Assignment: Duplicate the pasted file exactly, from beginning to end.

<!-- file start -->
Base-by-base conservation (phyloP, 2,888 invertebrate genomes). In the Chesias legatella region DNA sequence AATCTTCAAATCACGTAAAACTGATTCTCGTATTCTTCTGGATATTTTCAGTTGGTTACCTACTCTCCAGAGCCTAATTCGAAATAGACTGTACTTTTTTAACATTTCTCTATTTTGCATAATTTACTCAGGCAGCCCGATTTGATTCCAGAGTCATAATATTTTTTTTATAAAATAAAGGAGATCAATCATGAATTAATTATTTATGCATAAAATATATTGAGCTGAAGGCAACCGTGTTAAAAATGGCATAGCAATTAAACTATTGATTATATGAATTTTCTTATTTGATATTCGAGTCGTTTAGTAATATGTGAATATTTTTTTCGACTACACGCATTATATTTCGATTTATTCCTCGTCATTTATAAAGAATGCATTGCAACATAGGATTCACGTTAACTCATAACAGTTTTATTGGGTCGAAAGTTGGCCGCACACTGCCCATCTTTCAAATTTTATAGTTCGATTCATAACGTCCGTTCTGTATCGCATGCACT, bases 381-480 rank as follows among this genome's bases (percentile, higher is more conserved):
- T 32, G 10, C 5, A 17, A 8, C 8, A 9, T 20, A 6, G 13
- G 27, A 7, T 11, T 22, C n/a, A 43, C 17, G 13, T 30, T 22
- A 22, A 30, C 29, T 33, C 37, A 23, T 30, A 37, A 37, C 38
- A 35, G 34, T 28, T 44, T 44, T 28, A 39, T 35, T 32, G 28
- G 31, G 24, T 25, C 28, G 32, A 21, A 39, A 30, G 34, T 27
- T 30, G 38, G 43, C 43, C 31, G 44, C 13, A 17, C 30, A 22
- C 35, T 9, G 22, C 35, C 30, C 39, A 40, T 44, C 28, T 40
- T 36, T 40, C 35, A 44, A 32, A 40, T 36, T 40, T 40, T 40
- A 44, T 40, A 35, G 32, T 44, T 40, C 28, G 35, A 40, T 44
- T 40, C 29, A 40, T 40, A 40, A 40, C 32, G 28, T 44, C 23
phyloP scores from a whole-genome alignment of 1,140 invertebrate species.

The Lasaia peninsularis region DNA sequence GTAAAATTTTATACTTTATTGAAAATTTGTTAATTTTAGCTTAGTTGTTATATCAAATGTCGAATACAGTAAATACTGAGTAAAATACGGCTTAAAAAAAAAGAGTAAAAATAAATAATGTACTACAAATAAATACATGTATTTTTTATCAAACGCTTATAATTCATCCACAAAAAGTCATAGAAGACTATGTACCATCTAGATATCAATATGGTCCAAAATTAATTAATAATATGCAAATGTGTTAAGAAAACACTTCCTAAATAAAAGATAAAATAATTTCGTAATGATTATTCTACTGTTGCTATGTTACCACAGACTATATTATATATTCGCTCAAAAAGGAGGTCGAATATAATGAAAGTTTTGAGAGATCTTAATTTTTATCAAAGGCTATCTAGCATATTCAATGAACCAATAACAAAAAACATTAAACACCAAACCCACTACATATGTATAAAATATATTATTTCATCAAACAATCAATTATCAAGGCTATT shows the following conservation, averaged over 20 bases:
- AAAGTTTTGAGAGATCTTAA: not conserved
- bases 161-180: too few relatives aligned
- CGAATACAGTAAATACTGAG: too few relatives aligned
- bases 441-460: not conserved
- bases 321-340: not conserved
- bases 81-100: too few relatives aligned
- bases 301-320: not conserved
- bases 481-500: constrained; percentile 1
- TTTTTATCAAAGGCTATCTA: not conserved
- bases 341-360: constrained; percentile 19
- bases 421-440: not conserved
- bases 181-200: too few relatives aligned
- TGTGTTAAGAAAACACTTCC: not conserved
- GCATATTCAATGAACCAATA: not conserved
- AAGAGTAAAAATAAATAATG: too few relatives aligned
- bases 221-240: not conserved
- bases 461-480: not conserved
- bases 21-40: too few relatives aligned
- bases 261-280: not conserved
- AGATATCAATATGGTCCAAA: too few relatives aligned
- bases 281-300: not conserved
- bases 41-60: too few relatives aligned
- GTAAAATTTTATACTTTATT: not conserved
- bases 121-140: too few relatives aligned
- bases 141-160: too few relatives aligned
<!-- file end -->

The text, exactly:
Base-by-base conservation (phyloP, 2,888 invertebrate genomes). In the Chesias legatella region DNA sequence AATCTTCAAATCACGTAAAACTGATTCTCGTATTCTTCTGGATATTTTCAGTTGGTTACCTACTCTCCAGAGCCTAATTCGAAATAGACTGTACTTTTTTAACATTTCTCTATTTTGCATAATTTACTCAGGCAGCCCGATTTGATTCCAGAGTCATAATATTTTTTTTATAAAATAAAGGAGATCAATCATGAATTAATTATTTATGCATAAAATATATTGAGCTGAAGGCAACCGTGTTAAAAATGGCATAGCAATTAAACTATTGATTATATGAATTTTCTTATTTGATATTCGAGTCGTTTAGTAATATGTGAATATTTTTTTCGACTACACGCATTATATTTCGATTTATTCCTCGTCATTTATAAAGAATGCATTGCAACATAGGATTCACGTTAACTCATAACAGTTTTATTGGGTCGAAAGTTGGCCGCACACTGCCCATCTTTCAAATTTTATAGTTCGATTCATAACGTCCGTTCTGTATCGCATGCACT, bases 381-480 rank as follows among this genome's bases (percentile, higher is more conserved):
- T 32, G 10, C 5, A 17, A 8, C 8, A 9, T 20, A 6, G 13
- G 27, A 7, T 11, T 22, C n/a, A 43, C 17, G 13, T 30, T 22
- A 22, A 30, C 29, T 33, C 37, A 23, T 30, A 37, A 37, C 38
- A 35, G 34, T 28, T 44, T 44, T 28, A 39, T 35, T 32, G 28
- G 31, G 24, T 25, C 28, G 32, A 21, A 39, A 30, G 34, T 27
- T 30, G 38, G 43, C 43, C 31, G 44, C 13, A 17, C 30, A 22
- C 35, T 9, G 22, C 35, C 30, C 39, A 40, T 44, C 28, T 40
- T 36, T 40, C 35, A 44, A 32, A 40, T 36, T 40, T 40, T 40
- A 44, T 40, A 35, G 32, T 44, T 40, C 28, G 35, A 40, T 44
- T 40, C 29, A 40, T 40, A 40, A 40, C 32, G 28, T 44, C 23
phyloP scores from a whole-genome alignment of 1,140 invertebrate species.

The Lasaia peninsularis region DNA sequence GTAAAATTTTATACTTTATTGAAAATTTGTTAATTTTAGCTTAGTTGTTATATCAAATGTCGAATACAGTAAATACTGAGTAAAATACGGCTTAAAAAAAAAGAGTAAAAATAAATAATGTACTACAAATAAATACATGTATTTTTTATCAAACGCTTATAATTCATCCACAAAAAGTCATAGAAGACTATGTACCATCTAGATATCAATATGGTCCAAAATTAATTAATAATATGCAAATGTGTTAAGAAAACACTTCCTAAATAAAAGATAAAATAATTTCGTAATGATTATTCTACTGTTGCTATGTTACCACAGACTATATTATATATTCGCTCAAAAAGGAGGTCGAATATAATGAAAGTTTTGAGAGATCTTAATTTTTATCAAAGGCTATCTAGCATATTCAATGAACCAATAACAAAAAACATTAAACACCAAACCCACTACATATGTATAAAATATATTATTTCATCAAACAATCAATTATCAAGGCTATT shows the following conservation, averaged over 20 bases:
- AAAGTTTTGAGAGATCTTAA: not conserved
- bases 161-180: too few relatives aligned
- CGAATACAGTAAATACTGAG: too few relatives aligned
- bases 441-460: not conserved
- bases 321-340: not conserved
- bases 81-100: too few relatives aligned
- bases 301-320: not conserved
- bases 481-500: constrained; percentile 1
- TTTTTATCAAAGGCTATCTA: not conserved
- bases 341-360: constrained; percentile 19
- bases 421-440: not conserved
- bases 181-200: too few relatives aligned
- TGTGTTAAGAAAACACTTCC: not conserved
- GCATATTCAATGAACCAATA: not conserved
- AAGAGTAAAAATAAATAATG: too few relatives aligned
- bases 221-240: not conserved
- bases 461-480: not conserved
- bases 21-40: too few relatives aligned
- bases 261-280: not conserved
- AGATATCAATATGGTCCAAA: too few relatives aligned
- bases 281-300: not conserved
- bases 41-60: too few relatives aligned
- GTAAAATTTTATACTTTATT: not conserved
- bases 121-140: too few relatives aligned
- bases 141-160: too few relatives aligned